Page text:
Starch pp 93-158 | Cite as

The Transition from Glycogen to Starch Metabolism in Cyanobacteria and Eukaryotes

  • Steven BallEmail author
  • Christophe Colleoni
  • Maria Cecilia Arias


α-1,4-linked glucan chains branched through α-1,6 glucosidic lineages define the most frequently found storage polysaccharides in living cells. These glucans come in two very distinct forms known as glycogen and starch. The small water-soluble glycogen particles distribute widely in Archaea, Bacteria, and heterotrophic eukaryotes, while semicrystalline solid starch seems to be restricted to photosynthetic eukaryotes. This review focusses on the so-called glycosyl-nucleotide-dependent pathway of starch and glycogen synthesis. Through comparative biochemistry of storage polysaccharide metabolism in distinct clades, we will review the evidence sustaining that starch has evolved from preexisting glycogen metabolism several times during the evolution of photosynthetic eukaryotes and cyanobacteria. This review will also describe the possible function of storage polysaccharide metabolism in establishing metabolic symbiosis during plastid endosymbiosis. We will detail the evidence sustaining that storage polysaccharide metabolism was used by three distinct organisms to establish a tripartite symbiosis that facilitated metabolic integration of free-living cyanobacteria into evolving organelles.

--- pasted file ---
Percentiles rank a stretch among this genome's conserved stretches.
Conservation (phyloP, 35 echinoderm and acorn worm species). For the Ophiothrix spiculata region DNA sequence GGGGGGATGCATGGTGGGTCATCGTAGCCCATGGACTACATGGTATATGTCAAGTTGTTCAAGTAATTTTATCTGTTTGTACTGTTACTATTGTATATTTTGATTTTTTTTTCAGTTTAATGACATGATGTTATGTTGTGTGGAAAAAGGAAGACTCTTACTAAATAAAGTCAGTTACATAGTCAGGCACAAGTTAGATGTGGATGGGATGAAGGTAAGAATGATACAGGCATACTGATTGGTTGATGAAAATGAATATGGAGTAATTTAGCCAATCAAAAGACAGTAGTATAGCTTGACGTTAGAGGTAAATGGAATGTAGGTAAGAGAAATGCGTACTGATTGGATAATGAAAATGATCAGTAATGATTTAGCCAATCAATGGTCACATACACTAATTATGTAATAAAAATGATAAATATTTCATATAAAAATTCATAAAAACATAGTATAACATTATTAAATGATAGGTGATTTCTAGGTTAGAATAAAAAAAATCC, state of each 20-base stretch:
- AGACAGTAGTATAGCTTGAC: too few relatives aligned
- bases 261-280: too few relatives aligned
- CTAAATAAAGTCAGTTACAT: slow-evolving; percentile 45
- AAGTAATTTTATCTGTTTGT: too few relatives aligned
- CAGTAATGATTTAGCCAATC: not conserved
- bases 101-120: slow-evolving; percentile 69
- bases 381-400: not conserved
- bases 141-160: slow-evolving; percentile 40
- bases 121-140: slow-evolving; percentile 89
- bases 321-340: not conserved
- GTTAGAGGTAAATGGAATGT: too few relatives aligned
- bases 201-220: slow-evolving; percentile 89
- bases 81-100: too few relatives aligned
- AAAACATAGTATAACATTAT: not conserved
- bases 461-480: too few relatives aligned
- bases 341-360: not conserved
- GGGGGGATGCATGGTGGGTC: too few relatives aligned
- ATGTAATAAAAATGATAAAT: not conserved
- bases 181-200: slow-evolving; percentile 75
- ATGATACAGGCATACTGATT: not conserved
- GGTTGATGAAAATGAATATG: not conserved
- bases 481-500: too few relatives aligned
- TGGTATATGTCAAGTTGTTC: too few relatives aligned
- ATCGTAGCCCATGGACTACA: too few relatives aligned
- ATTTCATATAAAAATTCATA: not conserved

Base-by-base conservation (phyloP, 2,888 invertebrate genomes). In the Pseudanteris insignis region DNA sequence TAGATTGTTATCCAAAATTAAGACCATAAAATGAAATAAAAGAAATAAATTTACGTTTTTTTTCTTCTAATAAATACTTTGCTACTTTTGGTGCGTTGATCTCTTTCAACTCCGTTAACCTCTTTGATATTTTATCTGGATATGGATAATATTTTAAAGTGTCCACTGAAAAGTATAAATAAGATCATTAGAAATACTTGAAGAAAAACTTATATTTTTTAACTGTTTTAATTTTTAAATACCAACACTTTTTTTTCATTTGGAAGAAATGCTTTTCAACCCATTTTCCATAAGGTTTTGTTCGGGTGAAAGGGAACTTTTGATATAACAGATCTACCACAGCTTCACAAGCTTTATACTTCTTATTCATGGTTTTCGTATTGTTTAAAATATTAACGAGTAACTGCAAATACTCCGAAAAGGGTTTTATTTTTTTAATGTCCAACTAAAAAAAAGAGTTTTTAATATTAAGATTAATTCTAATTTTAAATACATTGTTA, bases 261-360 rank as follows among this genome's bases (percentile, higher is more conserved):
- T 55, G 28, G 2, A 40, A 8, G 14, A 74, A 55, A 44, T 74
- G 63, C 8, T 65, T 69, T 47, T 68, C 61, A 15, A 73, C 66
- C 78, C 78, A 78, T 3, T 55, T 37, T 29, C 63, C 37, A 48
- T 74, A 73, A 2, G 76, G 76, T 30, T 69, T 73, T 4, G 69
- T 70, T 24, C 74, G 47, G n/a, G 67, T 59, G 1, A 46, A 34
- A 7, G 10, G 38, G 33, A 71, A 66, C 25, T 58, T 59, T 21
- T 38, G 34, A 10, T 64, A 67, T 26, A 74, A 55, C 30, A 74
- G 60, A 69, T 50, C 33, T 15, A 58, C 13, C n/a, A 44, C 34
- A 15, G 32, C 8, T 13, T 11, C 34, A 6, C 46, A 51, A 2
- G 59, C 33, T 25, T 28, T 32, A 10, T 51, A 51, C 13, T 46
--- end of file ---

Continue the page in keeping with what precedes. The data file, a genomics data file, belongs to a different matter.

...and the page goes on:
Starch Amylopectin Glucan Amylose Glycogen Photosynthesis Endosymbiosis Chlamydia 


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Copyright information

© Springer Japan 2015

Authors and Affiliations

  • Steven Ball
    • 1
    Email author
  • Christophe Colleoni
    • 1
  • Maria Cecilia Arias
    • 1
  1. 1.Unité de Glycobiologie Structurale et FonctionnelleUMR 8576 CNRS – Université Lille 1Villeneuve d’Ascq CedexFrance

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